To be clear, it is my opinion that overspeed training works in both the high volume and low volume protocol formats based on the available research and my firsthand training experience of more than 1,000 golfers. There is statistically no difference in outcomes between high volume overspeed protocols and low volume ones. Because of this, high volume protocols are unnecessary and a waste of golfers’ time and energy when they can see the same results with 66% fewer swings. High volume protocols also put unnecessarily high amounts of maximal stress on golfers’ bodies, putting longevity at risk, especially when they are carried out in the absence of a customized strength and conditioning program for golf.
A “properly designed golf performance plan” does not only include one single element of overspeed training or solely traditional strength and conditioning. It is a plan that is periodized throughout the year for an individual golfer that includes soft tissue care, mobility, stability, strength, speed, and power development, both in general athletic and sport-specific terms.
The golf swing is an incredibly powerful movement and requires significant rest in between swings for physiological recovery to occur. Because each swing happens in seconds, the glycolytic system is one of the major energy systems required for the athlete to be explosive. The problem is that this energy system requires a LOT of rest between bouts in order to recover fully. If you don’t allow for full recovery, each swing becomes a maximal effort of 90%, then 80%, then 70%, and so on. Effectively, you trade quality for quantity, and each subsequent swing is less effective than the previous one.Based on available research & my experience with more than 1,000 golfers, I believe overspeed training works in both the high volume and low volume protocol formats. Click To Tweet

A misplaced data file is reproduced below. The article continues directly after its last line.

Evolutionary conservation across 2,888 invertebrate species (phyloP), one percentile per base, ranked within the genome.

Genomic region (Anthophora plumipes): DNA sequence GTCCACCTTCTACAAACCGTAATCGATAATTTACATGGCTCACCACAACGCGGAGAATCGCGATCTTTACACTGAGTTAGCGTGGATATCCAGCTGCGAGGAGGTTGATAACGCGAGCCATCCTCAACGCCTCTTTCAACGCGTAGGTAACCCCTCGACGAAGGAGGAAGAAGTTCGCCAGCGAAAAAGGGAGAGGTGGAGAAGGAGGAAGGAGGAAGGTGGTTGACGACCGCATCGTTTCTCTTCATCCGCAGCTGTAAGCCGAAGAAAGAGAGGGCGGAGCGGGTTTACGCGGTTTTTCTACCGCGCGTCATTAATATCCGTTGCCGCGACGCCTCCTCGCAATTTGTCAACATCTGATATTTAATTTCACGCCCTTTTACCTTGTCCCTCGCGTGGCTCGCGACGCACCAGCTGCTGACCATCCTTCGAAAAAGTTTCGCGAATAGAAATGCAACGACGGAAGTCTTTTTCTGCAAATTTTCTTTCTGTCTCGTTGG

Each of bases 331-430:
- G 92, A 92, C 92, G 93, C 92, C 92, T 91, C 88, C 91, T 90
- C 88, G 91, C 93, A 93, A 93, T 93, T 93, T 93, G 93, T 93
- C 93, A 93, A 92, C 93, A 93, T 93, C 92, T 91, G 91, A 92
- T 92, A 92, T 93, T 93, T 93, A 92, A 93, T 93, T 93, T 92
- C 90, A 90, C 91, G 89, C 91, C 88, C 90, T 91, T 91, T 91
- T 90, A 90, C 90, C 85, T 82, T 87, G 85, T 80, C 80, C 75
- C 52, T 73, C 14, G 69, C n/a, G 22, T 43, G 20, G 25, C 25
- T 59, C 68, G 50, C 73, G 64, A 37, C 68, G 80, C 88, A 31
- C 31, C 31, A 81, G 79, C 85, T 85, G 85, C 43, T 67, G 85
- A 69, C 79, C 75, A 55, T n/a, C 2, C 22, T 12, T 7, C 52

In order to combat low-quality reps, it is necessary to take rest breaks with 5–10:1 rest-to-work periods. If these are not adhered to, the effectiveness of the training suffers. This is another reason why low volume protocols would be preferable to high volume ones. To take these necessary rests, a high volume protocol would take more than an hour. With the lower volume protocols, you can still keep the work time to 10 minutes.
In summary, the golf world needs more randomized control studies that expand on this study to further validate and improve the science available to the greater golf performance community.